Interactive Maps Detail Burden of Student Debt in the Bay Area

September 9, 2019

A new interactive mapping tool released today by the Federal Reserve Bank of San Francisco provides an in-depth look at student loan borrowing and repayment in the nine-county San Francisco Bay Area.

The online mapping tool allows people to identify and analyze differences in student loan debt at a community-by-community level. Average median loan balances, delinquency and default rates are searchable by zip code, with an option to compare results with other nearby zip codes. The resulting maps show how student loan debt varies widely at the zip code level, identifying neighborhoods where borrowing rates are much higher and where delinquencies and defaults are concentrated. Although higher education is a critical driver of financial security and economic mobility, the maps show how many communities suffer from heavy student debt.

“The interactive maps show us the neighborhoods with the highest rates of student loan delinquency and default, many of which are low-income communities and communities of color,” said contributing author to the report, Bina Shrimali, DrPH, of the Federal Reserve Bank of San Francisco. “The maps help us recognize and better understand who is suffering from financial distress related to student debt by showing student borrowing and repayment outcomes by zip code within the nine-county region.”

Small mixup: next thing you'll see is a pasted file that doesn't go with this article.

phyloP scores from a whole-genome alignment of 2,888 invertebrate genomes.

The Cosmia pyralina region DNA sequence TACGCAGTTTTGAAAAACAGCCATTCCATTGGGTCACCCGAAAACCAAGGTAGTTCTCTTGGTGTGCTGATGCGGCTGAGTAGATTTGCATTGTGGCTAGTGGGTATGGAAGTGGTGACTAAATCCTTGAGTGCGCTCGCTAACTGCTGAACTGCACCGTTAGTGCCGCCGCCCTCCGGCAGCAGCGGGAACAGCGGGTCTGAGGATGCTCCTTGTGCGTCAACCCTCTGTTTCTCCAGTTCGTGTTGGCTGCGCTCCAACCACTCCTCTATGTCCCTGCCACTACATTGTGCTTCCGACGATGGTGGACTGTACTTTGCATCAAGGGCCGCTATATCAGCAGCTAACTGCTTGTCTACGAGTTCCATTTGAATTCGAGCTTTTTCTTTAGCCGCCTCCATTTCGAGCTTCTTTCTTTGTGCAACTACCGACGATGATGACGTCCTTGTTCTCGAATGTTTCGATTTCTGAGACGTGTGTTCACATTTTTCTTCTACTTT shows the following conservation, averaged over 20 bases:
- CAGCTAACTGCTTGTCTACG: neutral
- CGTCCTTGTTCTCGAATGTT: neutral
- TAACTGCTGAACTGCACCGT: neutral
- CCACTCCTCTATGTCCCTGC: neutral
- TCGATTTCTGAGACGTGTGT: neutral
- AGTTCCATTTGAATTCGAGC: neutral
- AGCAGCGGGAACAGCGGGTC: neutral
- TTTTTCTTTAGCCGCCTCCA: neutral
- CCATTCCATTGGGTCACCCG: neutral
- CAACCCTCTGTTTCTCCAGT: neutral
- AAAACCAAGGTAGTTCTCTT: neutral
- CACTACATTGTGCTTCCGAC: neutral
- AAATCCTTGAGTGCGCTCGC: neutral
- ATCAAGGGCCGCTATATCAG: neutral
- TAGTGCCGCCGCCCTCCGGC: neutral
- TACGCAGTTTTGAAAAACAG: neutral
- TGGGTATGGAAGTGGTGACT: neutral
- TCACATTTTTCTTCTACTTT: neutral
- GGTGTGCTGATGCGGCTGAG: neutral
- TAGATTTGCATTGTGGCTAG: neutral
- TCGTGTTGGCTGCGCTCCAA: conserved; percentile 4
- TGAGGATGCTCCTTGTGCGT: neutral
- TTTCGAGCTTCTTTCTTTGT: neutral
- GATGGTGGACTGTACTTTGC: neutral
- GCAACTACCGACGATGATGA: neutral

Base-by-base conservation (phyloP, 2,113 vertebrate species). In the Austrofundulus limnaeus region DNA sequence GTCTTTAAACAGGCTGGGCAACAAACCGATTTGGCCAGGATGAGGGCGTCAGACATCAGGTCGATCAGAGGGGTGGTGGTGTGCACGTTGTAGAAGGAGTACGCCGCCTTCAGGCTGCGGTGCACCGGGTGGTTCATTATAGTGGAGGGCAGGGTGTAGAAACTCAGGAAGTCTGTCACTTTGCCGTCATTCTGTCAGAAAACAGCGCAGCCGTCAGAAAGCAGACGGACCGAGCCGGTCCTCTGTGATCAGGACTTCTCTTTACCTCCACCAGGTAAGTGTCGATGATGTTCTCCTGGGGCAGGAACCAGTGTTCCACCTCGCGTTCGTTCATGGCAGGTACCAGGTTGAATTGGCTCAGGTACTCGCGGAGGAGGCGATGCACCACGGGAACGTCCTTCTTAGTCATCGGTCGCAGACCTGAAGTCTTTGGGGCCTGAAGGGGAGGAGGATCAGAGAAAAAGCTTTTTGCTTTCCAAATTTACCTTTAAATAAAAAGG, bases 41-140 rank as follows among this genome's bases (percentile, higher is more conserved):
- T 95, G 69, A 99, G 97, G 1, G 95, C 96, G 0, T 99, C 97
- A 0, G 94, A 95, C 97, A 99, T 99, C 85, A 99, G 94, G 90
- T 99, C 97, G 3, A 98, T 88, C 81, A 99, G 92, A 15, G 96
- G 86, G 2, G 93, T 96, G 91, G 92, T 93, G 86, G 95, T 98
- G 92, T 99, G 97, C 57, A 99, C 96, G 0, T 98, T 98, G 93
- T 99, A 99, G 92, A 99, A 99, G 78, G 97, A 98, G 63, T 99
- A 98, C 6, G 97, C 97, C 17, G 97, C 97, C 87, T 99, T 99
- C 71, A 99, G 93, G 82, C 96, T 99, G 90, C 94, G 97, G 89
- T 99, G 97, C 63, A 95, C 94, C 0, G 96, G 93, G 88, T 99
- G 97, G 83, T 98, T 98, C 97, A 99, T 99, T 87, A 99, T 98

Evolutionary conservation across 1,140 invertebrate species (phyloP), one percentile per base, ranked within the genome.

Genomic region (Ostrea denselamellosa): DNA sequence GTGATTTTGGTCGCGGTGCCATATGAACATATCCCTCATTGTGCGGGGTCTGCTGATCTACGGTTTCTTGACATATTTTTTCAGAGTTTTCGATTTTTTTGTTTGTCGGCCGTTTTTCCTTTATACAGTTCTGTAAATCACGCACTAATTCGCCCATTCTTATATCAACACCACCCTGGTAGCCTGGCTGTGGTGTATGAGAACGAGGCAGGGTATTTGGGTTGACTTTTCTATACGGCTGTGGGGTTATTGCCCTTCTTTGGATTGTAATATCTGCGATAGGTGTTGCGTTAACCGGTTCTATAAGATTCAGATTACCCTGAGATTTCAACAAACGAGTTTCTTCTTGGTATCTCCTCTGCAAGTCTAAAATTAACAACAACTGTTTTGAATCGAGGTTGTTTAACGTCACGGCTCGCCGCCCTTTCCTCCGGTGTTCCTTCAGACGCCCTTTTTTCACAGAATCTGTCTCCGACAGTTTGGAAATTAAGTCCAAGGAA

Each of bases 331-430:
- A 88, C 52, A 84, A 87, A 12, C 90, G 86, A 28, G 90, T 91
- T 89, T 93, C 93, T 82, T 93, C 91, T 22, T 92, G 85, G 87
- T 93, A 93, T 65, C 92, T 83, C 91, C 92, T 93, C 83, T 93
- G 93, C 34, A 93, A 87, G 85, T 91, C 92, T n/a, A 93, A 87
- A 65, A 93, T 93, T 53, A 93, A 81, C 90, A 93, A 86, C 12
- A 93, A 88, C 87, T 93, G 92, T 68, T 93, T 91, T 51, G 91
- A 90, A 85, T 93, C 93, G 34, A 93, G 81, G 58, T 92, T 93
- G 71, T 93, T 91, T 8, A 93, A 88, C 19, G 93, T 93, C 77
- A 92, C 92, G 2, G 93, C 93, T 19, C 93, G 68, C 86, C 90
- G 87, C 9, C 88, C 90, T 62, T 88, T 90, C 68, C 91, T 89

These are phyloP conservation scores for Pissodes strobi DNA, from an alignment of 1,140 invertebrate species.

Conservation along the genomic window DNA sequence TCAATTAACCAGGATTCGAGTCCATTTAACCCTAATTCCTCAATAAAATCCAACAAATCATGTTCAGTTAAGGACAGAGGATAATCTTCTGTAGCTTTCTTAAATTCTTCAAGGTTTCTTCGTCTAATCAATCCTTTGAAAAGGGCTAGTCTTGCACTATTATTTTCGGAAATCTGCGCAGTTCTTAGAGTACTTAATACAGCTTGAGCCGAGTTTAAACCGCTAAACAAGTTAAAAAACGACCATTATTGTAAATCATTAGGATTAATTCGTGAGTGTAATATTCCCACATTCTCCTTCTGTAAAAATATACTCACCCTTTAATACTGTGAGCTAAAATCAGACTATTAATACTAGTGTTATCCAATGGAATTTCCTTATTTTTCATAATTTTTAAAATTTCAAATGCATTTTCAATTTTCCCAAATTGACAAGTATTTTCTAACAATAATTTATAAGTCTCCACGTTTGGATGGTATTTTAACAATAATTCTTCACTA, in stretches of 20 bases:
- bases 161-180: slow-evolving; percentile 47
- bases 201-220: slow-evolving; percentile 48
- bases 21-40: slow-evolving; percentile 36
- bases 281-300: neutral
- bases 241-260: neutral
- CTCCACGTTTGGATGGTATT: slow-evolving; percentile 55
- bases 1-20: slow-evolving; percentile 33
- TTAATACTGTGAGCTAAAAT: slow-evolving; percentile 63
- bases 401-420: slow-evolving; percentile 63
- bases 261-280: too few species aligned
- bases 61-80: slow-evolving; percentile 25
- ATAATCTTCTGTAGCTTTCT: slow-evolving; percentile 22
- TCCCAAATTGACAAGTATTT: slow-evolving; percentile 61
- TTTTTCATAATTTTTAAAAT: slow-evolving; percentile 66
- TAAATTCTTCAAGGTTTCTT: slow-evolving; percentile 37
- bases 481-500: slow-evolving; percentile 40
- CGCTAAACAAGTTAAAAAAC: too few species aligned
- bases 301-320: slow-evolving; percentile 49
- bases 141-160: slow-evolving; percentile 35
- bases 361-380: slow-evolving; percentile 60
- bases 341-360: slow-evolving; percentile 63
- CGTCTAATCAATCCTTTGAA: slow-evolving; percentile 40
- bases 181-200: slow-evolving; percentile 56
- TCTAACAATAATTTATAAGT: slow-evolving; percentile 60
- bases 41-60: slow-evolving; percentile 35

The maps created by the tool expand on findings from At What Cost? Student Loan Debt in the Bay Area, a report co-authored with the San Francisco Treasurer’s Office of Financial Empowerment. The report found that, adjusting for inflation, total student debt in the Bay Area increased by 243 percent between 2003 and 2018. The percentage of the adult population with student loan debt increased from 6.2 percent to 12.2 percent and borrowers currently in default increased from 3.8 percent to 9.1 percent over that time. Negative impacts are concentrated in neighborhoods with high percentages of Black and Hispanic residents, such as Bayview, Hunters Point and Treasure Island. The mapping tool uses data from the Federal Reserve Bank of New York Consumer Credit Panel/Equifax and the American Community Survey.

“These maps provide remarkable focus on how student loan debt is imposing a crushing burden on hundreds of thousands of Bay Area residents, while perpetuating and expanding the racial wealth gap,” said Treasurer José Cisneros. “I want to commend the Federal Reserve Bank of San Francisco for this invaluable tool to help policymakers – and cities – chart a path towards change.”

Visit www.frbsf.org/community-development to check out the new interactive mapping tool and read the full report. Or, use our voice search feature by clicking on the microphone in the search bar and saying ‘student loan debt.’


Tom Flannigan
Federal Reserve Bank of San Francisco
(415) 974-2553


The Federal Reserve Bank of San Francisco, with branch offices in Los Angeles, Seattle, Salt Lake City, and Portland, and a cash processing office in Phoenix, provides wholesale banking services to financial institutions throughout the nine western states. As the nation’s central bank, the Federal Reserve System formulates monetary policy, serves as a bank regulator, administers certain consumer protection laws, and is fiscal agent for the U.S. government. Follow us on Twitter at twitter.com/sffed.